America's new first family? The Bush brothers, George W. and Jeb, seem destined to win

October 26, 1998|By Paul West | Paul West,SUN NATIONAL STAFF

ORLANDO, Fla. -- Move over, Kennedys. A new American dynasty is about to emerge.

Down in Texas, Gov. George W. Bush is considered a mortal lock for re-election next week and the front-runner for his party's presidential nomination in 2000.

Younger brother Jeb Bush, meantime, seems headed for victory in the Florida governor's contest.

Come January, if the polls are right, 35 million people will again be living under a Bush first family, just six years after the nation's voters dumped George and Barbara for that couple from Arkansas.

Call it coincidence, a swing of the pendulum or a deliberate scheme. In any case, the result is the same: the revenge of the Bushes.

When George W. Bush sets his face a certain way -- lips pressed in a tight line that dips slightly at one end, halfway between a grimace and a frown -- he's a dead ringer for his dad.

That inherited look projects a resolute air, a hint of toughness. This is the man, after all, who once did hatchet duty in the Bush White House, telling the president's prickly chief of staff, John H. Sununu, that it was time to hit the road.

When the governor of Texas opens his mouth, he occasionally lapses into "Bushspeak," the staccato shorthand of sentence fragments for which his father is known. But his voice reflects his upbringing in the Texas cities of Midland and Houston. It's a genuine twang the elder Bush never developed.

A decade ago, after a lifetime of moves that tracked his father's (prep school at Andover, college at Yale, a race for Congress in Texas, a fling in the oil business), Bush broke away. He spent five years as managing general partner of the Texas Rangers baseball team. Then he leveraged that high-profile job into a successful run for governor in 1994.

'Like a Jack Kennedy'

Today, he's the most popular politician in the nation's second-largest state. Handsome, energetic and intense, he's reaching beyond the Republican suburbs for votes, into the barrios of San Antonio and other Democratic strongholds.

"He connects with people like a Jack Kennedy," said Lionel Sosa, a Bush media adviser. "They just love to touch him."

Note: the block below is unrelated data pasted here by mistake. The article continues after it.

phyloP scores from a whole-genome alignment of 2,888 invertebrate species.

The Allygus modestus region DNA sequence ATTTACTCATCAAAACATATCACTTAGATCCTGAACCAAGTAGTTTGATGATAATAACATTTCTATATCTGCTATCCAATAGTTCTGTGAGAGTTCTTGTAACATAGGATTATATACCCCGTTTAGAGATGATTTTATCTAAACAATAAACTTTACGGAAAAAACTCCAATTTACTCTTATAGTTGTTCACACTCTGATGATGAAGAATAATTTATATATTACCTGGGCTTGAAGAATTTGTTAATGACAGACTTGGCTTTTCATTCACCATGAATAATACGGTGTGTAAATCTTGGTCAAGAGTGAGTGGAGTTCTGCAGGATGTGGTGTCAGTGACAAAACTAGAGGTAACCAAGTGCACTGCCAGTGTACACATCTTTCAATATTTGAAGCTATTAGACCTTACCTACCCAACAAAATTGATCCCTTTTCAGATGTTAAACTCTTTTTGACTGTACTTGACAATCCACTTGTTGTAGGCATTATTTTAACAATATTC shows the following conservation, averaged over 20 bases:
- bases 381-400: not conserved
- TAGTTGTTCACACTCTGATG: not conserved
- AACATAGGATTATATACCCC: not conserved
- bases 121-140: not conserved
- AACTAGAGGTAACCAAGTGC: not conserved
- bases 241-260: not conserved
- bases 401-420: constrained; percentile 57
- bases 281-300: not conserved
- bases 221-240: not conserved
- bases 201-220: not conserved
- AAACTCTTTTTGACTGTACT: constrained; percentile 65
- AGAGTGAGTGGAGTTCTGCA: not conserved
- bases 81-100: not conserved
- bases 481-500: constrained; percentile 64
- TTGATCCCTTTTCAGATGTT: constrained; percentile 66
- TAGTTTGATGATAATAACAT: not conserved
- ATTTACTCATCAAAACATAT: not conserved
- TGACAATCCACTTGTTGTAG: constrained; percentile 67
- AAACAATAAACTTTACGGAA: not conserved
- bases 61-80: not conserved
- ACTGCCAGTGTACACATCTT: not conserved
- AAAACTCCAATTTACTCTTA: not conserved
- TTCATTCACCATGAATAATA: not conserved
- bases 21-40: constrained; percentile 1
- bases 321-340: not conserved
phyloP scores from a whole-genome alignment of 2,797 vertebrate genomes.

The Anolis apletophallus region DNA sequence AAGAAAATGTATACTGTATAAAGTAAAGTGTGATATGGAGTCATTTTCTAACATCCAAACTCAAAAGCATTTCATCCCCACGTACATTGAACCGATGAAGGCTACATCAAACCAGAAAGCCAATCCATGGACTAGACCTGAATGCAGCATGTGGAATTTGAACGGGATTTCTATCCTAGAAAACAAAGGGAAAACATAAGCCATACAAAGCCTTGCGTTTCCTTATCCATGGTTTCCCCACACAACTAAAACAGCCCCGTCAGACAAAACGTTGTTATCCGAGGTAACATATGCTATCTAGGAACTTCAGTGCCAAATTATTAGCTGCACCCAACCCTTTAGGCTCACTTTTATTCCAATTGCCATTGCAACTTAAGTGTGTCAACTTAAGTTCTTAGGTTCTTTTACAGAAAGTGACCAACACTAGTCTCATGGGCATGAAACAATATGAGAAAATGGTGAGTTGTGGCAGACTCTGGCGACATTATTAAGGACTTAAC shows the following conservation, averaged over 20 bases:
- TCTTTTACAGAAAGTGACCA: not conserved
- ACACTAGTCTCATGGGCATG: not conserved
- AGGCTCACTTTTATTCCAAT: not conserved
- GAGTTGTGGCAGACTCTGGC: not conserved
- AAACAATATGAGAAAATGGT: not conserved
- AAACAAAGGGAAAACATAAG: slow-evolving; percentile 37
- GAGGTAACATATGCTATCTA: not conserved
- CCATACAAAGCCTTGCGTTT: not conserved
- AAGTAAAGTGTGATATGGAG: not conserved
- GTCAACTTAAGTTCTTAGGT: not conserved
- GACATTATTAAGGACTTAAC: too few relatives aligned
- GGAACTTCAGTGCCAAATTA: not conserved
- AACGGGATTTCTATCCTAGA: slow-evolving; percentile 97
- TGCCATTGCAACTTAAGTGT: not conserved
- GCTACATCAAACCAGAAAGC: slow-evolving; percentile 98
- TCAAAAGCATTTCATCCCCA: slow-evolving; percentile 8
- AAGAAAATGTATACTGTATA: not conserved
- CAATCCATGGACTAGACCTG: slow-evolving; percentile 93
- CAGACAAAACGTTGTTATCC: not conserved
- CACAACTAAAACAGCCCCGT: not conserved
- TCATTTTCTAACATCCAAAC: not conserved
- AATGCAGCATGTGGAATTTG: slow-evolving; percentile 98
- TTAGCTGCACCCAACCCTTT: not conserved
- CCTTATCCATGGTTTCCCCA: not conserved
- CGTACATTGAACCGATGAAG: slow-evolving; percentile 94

At 52, he is well-positioned to try to emulate John Quincy Adams, the only president's son to rise to that office. He'll make up his mind, he said, by early next year. The decision will revolve around whether he wants to put his 16-year-old twin daughters and his wife, Laura, through the scrutiny of life "in the bubble."

To deflect inevitable questions about his personal life, Bush has confessed to "youthful indiscretions," saying he drank too much and lived too fast during college and for a time afterward, but won't go into specifics. He does say that he's been faithful to his wife and that one too many mornings-after made him give up drinking for good at age 40.

"When you uncover some act of a fraternity boy, I'm going to say, 'Did it.' As I said, I've been irresponsible. I'm not trying to play like I'm anything other than a human being who went to Yale and enjoyed himself," he said.

Speculation that something in his past might keep him from entering the race for president spread last month after Bush told an Austin newspaper that the Monica Lewinsky scandal "has been a very depressing time for me."

He made that remark in response to a question about the factors that might influence his decision whether to run, but he insists there's nothing to the speculation. At the same time, he's resigned to more whispering from the political gossip mill.

"You can't nail the rumors coming out of Washington. I mean, I've never seen anything like it. You talk about Rumor Mill City. Stuff is filtering its way down here about me, my wife, my family," he said in an interview.

"A rumor's a rumor. I know the truth. And by the way, the truth has been sought after a lot since I've been in public life. If there's something major out there," it would have come out by now, he said.

If he runs, Bush expects embarrassing incidents to be unearthed from his younger days. But he said he's more concerned about the dumbing-down of public discourse than about his own ambitions.

Journalists, Bush said, should be asking baby-boomer candidates like himself the question, "Have you grown up?" Not, "Were you irresponsible?" but, "Are you mature now?"

"Otherwise, not many baby boomers are going to pass the early smell test," he said. "And that's reality."

As governor, Bush has enjoyed extraordinarily good relations with the Democratic-run Legislature. As a presidential candidate, he would offer himself as an antidote to the poisonous partisanship in Washington.

"The questions that anybody who would think about the presidency is going to ask are: 'Can an administration change the tone? Can one administration make a difference in the atmosphere?' " he said.

He deplores the capital's "I win, you lose" dynamic, which some trace to the 1988 election, when the late Lee Atwater, a Bush campaign strategist, showed how effective negative campaign tactics could be.

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